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4 min read time

Levi's: a newcomer to the SKAGEN Focus portfolio

You can't say jeans without thinking of Levi's. And now you can't talk about SKAGEN Focus' portfolio without mentioning the world-renowned denim giant. The portfolio managers of SKAGEN's high conviction equity fund explain what prompted their decision to invest.

"It would have been madness not to buy into the stock," says Jonas Edholm, portfolio manager of SKAGEN Focus, who continues:

"The prevailing fear of a consumer-led recession has pushed the Levi's stock down to a level we haven't seen since the market hit rock bottom during the pandemic. This allowed us to buy into one of the world's strongest brands – a brand with huge growth opportunities – at ten times earnings and thus a significant discount to the value of the stock."

Don't expect plain sailing

The SKAGEN Focus portfolio managers had been on the lookout for a fashion stock for some time. Jonas Edholm explains:

"We had been looking for a new position in the affordable fashion sector for a long time. We certainly don't expect it to be plain sailing, and in the short-term, the stock could prove very volatile.  However, our expectation of a 50% upside over three years is supported when we analyse its growth prospects and look at the discounted cash flow (DCF)."

Levi's went public — for the second time — in March 2019 (after delisting in 1985) at $17 per share. The price reached $28 around the turn of the year and fell with the rest of the market during the spring to end up at $16 in July. That is when the Focus team pressed the buy button.

"No matter how we calculated it, the stock was obviously cheap with a good balance sheet and low debt," says Jonas Edholm, adding that Levi's has launched an annual $750 million share repurchase program as another example of the stock's attraction.

Wild expansion journey

Levi's has been on a wild expansion journey and is – surprisingly – mostly experiencing growth in their physical store network. Their physical direct-to-consumer sales take place at more than 50,000 stores worldwide accounting for 36% of revenue, with this number expected to reach 55% by 2027. Online sales, on the other hand, account for just 8% of revenue but are also expected to grow.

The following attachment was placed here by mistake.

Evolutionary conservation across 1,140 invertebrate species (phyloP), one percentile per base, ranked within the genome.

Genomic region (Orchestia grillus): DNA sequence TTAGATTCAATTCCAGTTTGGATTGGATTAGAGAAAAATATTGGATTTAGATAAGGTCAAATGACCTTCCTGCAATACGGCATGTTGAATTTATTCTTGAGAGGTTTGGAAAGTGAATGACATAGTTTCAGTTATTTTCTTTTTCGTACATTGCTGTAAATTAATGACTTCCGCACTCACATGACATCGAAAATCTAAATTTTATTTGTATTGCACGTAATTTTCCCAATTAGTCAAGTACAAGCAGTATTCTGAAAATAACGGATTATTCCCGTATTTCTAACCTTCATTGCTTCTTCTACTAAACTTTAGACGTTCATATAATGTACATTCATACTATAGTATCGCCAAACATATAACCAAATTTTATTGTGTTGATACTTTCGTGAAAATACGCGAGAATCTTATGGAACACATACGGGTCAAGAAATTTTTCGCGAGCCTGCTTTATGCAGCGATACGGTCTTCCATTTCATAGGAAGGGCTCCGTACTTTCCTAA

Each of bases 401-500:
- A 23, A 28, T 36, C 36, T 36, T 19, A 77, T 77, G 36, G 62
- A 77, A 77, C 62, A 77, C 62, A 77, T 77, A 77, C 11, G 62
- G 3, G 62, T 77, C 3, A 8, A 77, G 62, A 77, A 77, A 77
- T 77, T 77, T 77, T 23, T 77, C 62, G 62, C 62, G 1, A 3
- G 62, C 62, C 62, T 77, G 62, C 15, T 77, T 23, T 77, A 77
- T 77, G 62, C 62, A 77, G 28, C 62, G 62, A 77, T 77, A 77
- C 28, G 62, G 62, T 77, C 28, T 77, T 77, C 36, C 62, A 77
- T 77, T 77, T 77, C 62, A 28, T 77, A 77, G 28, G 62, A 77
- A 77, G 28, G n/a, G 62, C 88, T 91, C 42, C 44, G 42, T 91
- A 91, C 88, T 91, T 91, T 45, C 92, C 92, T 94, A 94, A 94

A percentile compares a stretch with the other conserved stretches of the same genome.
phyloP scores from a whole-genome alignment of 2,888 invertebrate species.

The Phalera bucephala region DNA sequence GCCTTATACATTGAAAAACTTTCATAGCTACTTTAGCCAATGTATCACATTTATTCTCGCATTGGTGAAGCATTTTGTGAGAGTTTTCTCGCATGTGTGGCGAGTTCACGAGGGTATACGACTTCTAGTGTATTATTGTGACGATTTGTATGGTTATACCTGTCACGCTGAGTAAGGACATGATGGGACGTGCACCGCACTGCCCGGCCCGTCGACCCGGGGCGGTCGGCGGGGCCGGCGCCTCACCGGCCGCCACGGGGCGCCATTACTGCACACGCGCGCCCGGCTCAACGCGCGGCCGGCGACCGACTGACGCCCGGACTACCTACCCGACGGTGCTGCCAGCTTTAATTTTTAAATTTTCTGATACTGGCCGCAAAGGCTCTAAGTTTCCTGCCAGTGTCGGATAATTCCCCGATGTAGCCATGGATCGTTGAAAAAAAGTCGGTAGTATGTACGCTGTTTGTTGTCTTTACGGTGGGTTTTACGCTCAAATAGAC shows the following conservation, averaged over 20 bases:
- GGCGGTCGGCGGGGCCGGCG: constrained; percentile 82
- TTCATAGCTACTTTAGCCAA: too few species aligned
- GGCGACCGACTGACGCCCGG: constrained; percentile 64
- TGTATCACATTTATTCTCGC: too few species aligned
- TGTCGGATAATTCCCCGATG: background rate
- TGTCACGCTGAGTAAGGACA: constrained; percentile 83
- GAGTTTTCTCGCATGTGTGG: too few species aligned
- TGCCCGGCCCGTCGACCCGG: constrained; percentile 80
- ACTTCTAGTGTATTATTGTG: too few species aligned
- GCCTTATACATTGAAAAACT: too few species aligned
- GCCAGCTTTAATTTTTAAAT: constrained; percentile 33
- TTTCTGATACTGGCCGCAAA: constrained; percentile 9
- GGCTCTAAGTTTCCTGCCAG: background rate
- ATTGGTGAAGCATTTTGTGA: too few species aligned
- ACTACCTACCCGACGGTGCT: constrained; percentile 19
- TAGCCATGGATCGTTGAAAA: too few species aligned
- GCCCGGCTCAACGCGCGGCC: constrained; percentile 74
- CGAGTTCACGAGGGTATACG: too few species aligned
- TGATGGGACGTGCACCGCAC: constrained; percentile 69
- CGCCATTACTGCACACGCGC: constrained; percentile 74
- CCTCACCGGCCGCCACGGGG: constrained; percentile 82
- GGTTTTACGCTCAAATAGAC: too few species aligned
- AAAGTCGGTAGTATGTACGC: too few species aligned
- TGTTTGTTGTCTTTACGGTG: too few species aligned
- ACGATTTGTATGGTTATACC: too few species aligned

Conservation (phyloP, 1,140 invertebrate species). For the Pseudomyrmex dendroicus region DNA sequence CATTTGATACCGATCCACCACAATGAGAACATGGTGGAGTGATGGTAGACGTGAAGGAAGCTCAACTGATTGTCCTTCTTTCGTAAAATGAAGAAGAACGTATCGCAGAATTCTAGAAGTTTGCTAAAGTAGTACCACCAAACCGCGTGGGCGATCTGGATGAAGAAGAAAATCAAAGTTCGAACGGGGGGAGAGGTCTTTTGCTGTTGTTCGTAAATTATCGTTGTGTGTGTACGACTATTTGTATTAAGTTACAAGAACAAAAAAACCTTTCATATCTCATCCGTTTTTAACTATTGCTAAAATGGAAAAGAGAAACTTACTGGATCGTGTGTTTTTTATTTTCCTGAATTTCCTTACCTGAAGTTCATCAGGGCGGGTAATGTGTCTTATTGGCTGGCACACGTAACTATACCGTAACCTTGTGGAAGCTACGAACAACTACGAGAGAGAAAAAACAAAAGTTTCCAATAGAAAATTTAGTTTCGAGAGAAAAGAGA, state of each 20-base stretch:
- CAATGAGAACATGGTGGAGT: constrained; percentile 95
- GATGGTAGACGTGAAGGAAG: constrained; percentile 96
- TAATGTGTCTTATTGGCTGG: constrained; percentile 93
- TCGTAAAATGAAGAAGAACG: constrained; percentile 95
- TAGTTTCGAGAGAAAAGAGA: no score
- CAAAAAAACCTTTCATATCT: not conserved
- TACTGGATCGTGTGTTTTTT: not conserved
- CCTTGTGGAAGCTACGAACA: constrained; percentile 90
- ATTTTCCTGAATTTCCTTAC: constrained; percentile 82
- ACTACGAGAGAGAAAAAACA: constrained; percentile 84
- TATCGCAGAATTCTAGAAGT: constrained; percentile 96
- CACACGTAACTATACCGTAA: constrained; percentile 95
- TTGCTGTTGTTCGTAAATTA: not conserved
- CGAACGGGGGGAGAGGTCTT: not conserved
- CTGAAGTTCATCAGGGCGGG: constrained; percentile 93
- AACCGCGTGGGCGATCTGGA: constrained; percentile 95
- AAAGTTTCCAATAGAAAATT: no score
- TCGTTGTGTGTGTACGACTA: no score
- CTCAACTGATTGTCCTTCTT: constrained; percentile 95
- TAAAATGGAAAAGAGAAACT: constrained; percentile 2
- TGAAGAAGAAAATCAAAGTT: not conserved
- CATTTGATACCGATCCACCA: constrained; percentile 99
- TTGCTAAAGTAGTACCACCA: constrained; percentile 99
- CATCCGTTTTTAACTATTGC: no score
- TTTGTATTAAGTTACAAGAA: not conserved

The group aims to open 80 new own brand stores every year by 2027, and in a commercial real estate market where supply exceeds demand, it is possible for the group to acquire retail premises in prime locations at a large rental discount.

The SKAGEN Focus portfolio managers are confident that consumer stocks will recover again after the natural decline resulting from a higher interest rate environment and rising consumer prices. The price target for the Levi's stock is set at $26 – a target it is expected to reach sometime over the next three years, no matter which way the macroeconomic winds blow.

"At such a favourable purchase price, we believe that the risk of recession has been factored in.  In the past month alone, we have seen a rotation towards more long-term stocks," says Jonas Edholm.

Clear value in the brand

And the epithet 'long-term' is highly applicable to Levi's, which has proven its ability to survive over several centuries, having been established as far back as 1853.

"There is clear value in the brand. Since the company is well known and has few competitors, their market position is not threatened. In addition, they have strong management and good expansion opportunities – both in their store network but also in new segments," says the portfolio manager.

A year ago, Levi's bought into the yoga clothing brand Beyond Yoga, which will be used as leverage for further expansion.  The brand currently has a much heavier influence on male consumers, with females only accounting for a third of customers:

"One of the growth catalysts we see at Levi's is the opportunity to expand the business through increased focus on female consumers – both via the main business Levi's and acquisitions such as Beyond Yoga," explains Jonas Edholm.

His conclusion is to the point and clear:

"From the time of buying into the stock, the market value has increased from $6.5 billion to $7.6 billion. The outlook is good."


Les rendements historiques ne garantissent pas les rendements futurs. Les rendements futurs dépendront, entre autres, de l'évolution du marché, des compétences du gestionnaire du fonds, du profil de risque du fonds et des frais de gestion. Le rendement peut devenir négatif en raison de l'évolution négative des prix. Il existe un risque lié à l'investissement dans des fonds en raison des mouvements du marché, de l'évolution des devises, des niveaux de taux d'intérêt, des conditions économiques, sectorielles et spécifiques aux entreprises. Les fonds sont libellés en NOK. Les rendements peuvent augmenter ou diminuer en raison des fluctuations monétaires. Avant d'effectuer une souscription, nous vous encourageons à lire le prospectus et le document d'informations clés pour l'investisseur du fonds. Vous trouverez un aperçu des coûts sur le site